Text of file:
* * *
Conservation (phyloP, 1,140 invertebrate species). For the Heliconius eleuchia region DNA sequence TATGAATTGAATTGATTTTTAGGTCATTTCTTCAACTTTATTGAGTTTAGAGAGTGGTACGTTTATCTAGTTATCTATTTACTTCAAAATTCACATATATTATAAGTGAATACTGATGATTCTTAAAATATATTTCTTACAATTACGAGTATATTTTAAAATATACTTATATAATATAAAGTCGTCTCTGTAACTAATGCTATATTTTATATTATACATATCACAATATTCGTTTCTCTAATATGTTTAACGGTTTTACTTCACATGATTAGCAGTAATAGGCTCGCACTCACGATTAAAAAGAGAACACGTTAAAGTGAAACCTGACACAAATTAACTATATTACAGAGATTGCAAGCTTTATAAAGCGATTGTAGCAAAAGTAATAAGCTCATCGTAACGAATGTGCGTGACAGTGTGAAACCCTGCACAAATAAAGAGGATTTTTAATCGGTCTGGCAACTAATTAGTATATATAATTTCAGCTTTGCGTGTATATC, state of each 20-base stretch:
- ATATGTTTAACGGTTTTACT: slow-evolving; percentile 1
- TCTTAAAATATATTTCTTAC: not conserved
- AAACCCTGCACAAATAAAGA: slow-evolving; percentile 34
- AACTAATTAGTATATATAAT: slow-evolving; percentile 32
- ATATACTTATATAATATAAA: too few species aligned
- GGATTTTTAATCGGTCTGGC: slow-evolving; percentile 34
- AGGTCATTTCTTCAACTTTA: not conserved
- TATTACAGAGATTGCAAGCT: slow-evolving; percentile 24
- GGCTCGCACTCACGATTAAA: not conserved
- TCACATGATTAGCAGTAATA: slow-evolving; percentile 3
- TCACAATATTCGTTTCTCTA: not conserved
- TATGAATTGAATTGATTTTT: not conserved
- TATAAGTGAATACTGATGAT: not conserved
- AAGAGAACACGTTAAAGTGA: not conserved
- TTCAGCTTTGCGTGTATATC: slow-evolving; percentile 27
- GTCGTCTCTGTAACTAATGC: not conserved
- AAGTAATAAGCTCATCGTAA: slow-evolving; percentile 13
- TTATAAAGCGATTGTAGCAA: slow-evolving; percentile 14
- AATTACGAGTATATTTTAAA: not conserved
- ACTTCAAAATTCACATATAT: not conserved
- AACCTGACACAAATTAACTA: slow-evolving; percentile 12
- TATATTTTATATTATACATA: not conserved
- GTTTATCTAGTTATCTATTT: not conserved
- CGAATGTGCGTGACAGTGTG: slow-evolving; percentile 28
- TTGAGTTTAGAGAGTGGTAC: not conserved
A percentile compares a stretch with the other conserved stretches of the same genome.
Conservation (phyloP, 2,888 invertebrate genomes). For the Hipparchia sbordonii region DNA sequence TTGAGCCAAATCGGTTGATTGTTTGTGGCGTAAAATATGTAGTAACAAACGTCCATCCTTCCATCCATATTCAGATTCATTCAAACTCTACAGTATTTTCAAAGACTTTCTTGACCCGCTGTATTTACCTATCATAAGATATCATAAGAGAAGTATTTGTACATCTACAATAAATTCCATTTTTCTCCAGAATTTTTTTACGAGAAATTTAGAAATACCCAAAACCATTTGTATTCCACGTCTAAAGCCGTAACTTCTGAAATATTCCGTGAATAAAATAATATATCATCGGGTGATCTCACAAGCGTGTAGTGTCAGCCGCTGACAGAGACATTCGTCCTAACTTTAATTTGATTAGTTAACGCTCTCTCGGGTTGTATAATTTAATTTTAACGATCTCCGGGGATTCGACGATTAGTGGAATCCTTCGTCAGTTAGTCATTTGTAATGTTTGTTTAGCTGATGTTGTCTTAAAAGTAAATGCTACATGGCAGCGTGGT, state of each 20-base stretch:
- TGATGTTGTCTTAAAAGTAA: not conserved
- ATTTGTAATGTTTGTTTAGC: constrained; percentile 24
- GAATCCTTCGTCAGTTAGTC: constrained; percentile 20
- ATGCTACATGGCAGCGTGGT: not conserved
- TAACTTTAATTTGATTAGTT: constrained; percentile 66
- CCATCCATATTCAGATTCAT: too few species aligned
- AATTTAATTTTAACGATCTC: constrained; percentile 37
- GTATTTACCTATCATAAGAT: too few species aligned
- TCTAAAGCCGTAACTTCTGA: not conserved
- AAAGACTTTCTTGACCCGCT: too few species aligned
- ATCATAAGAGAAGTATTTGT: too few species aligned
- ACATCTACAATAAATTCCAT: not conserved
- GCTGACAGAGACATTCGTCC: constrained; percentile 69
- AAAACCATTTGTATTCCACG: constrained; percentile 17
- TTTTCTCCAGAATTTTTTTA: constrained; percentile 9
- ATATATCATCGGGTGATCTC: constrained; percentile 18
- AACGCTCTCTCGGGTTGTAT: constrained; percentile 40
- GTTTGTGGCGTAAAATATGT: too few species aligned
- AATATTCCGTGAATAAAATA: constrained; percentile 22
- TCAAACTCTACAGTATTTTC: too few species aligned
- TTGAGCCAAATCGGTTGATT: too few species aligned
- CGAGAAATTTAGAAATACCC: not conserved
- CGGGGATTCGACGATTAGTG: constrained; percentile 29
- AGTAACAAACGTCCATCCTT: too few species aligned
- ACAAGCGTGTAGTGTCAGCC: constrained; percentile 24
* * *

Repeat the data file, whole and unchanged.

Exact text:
Conservation (phyloP, 1,140 invertebrate species). For the Heliconius eleuchia region DNA sequence TATGAATTGAATTGATTTTTAGGTCATTTCTTCAACTTTATTGAGTTTAGAGAGTGGTACGTTTATCTAGTTATCTATTTACTTCAAAATTCACATATATTATAAGTGAATACTGATGATTCTTAAAATATATTTCTTACAATTACGAGTATATTTTAAAATATACTTATATAATATAAAGTCGTCTCTGTAACTAATGCTATATTTTATATTATACATATCACAATATTCGTTTCTCTAATATGTTTAACGGTTTTACTTCACATGATTAGCAGTAATAGGCTCGCACTCACGATTAAAAAGAGAACACGTTAAAGTGAAACCTGACACAAATTAACTATATTACAGAGATTGCAAGCTTTATAAAGCGATTGTAGCAAAAGTAATAAGCTCATCGTAACGAATGTGCGTGACAGTGTGAAACCCTGCACAAATAAAGAGGATTTTTAATCGGTCTGGCAACTAATTAGTATATATAATTTCAGCTTTGCGTGTATATC, state of each 20-base stretch:
- ATATGTTTAACGGTTTTACT: slow-evolving; percentile 1
- TCTTAAAATATATTTCTTAC: not conserved
- AAACCCTGCACAAATAAAGA: slow-evolving; percentile 34
- AACTAATTAGTATATATAAT: slow-evolving; percentile 32
- ATATACTTATATAATATAAA: too few species aligned
- GGATTTTTAATCGGTCTGGC: slow-evolving; percentile 34
- AGGTCATTTCTTCAACTTTA: not conserved
- TATTACAGAGATTGCAAGCT: slow-evolving; percentile 24
- GGCTCGCACTCACGATTAAA: not conserved
- TCACATGATTAGCAGTAATA: slow-evolving; percentile 3
- TCACAATATTCGTTTCTCTA: not conserved
- TATGAATTGAATTGATTTTT: not conserved
- TATAAGTGAATACTGATGAT: not conserved
- AAGAGAACACGTTAAAGTGA: not conserved
- TTCAGCTTTGCGTGTATATC: slow-evolving; percentile 27
- GTCGTCTCTGTAACTAATGC: not conserved
- AAGTAATAAGCTCATCGTAA: slow-evolving; percentile 13
- TTATAAAGCGATTGTAGCAA: slow-evolving; percentile 14
- AATTACGAGTATATTTTAAA: not conserved
- ACTTCAAAATTCACATATAT: not conserved
- AACCTGACACAAATTAACTA: slow-evolving; percentile 12
- TATATTTTATATTATACATA: not conserved
- GTTTATCTAGTTATCTATTT: not conserved
- CGAATGTGCGTGACAGTGTG: slow-evolving; percentile 28
- TTGAGTTTAGAGAGTGGTAC: not conserved
A percentile compares a stretch with the other conserved stretches of the same genome.
Conservation (phyloP, 2,888 invertebrate genomes). For the Hipparchia sbordonii region DNA sequence TTGAGCCAAATCGGTTGATTGTTTGTGGCGTAAAATATGTAGTAACAAACGTCCATCCTTCCATCCATATTCAGATTCATTCAAACTCTACAGTATTTTCAAAGACTTTCTTGACCCGCTGTATTTACCTATCATAAGATATCATAAGAGAAGTATTTGTACATCTACAATAAATTCCATTTTTCTCCAGAATTTTTTTACGAGAAATTTAGAAATACCCAAAACCATTTGTATTCCACGTCTAAAGCCGTAACTTCTGAAATATTCCGTGAATAAAATAATATATCATCGGGTGATCTCACAAGCGTGTAGTGTCAGCCGCTGACAGAGACATTCGTCCTAACTTTAATTTGATTAGTTAACGCTCTCTCGGGTTGTATAATTTAATTTTAACGATCTCCGGGGATTCGACGATTAGTGGAATCCTTCGTCAGTTAGTCATTTGTAATGTTTGTTTAGCTGATGTTGTCTTAAAAGTAAATGCTACATGGCAGCGTGGT, state of each 20-base stretch:
- TGATGTTGTCTTAAAAGTAA: not conserved
- ATTTGTAATGTTTGTTTAGC: constrained; percentile 24
- GAATCCTTCGTCAGTTAGTC: constrained; percentile 20
- ATGCTACATGGCAGCGTGGT: not conserved
- TAACTTTAATTTGATTAGTT: constrained; percentile 66
- CCATCCATATTCAGATTCAT: too few species aligned
- AATTTAATTTTAACGATCTC: constrained; percentile 37
- GTATTTACCTATCATAAGAT: too few species aligned
- TCTAAAGCCGTAACTTCTGA: not conserved
- AAAGACTTTCTTGACCCGCT: too few species aligned
- ATCATAAGAGAAGTATTTGT: too few species aligned
- ACATCTACAATAAATTCCAT: not conserved
- GCTGACAGAGACATTCGTCC: constrained; percentile 69
- AAAACCATTTGTATTCCACG: constrained; percentile 17
- TTTTCTCCAGAATTTTTTTA: constrained; percentile 9
- ATATATCATCGGGTGATCTC: constrained; percentile 18
- AACGCTCTCTCGGGTTGTAT: constrained; percentile 40
- GTTTGTGGCGTAAAATATGT: too few species aligned
- AATATTCCGTGAATAAAATA: constrained; percentile 22
- TCAAACTCTACAGTATTTTC: too few species aligned
- TTGAGCCAAATCGGTTGATT: too few species aligned
- CGAGAAATTTAGAAATACCC: not conserved
- CGGGGATTCGACGATTAGTG: constrained; percentile 29
- AGTAACAAACGTCCATCCTT: too few species aligned
- ACAAGCGTGTAGTGTCAGCC: constrained; percentile 24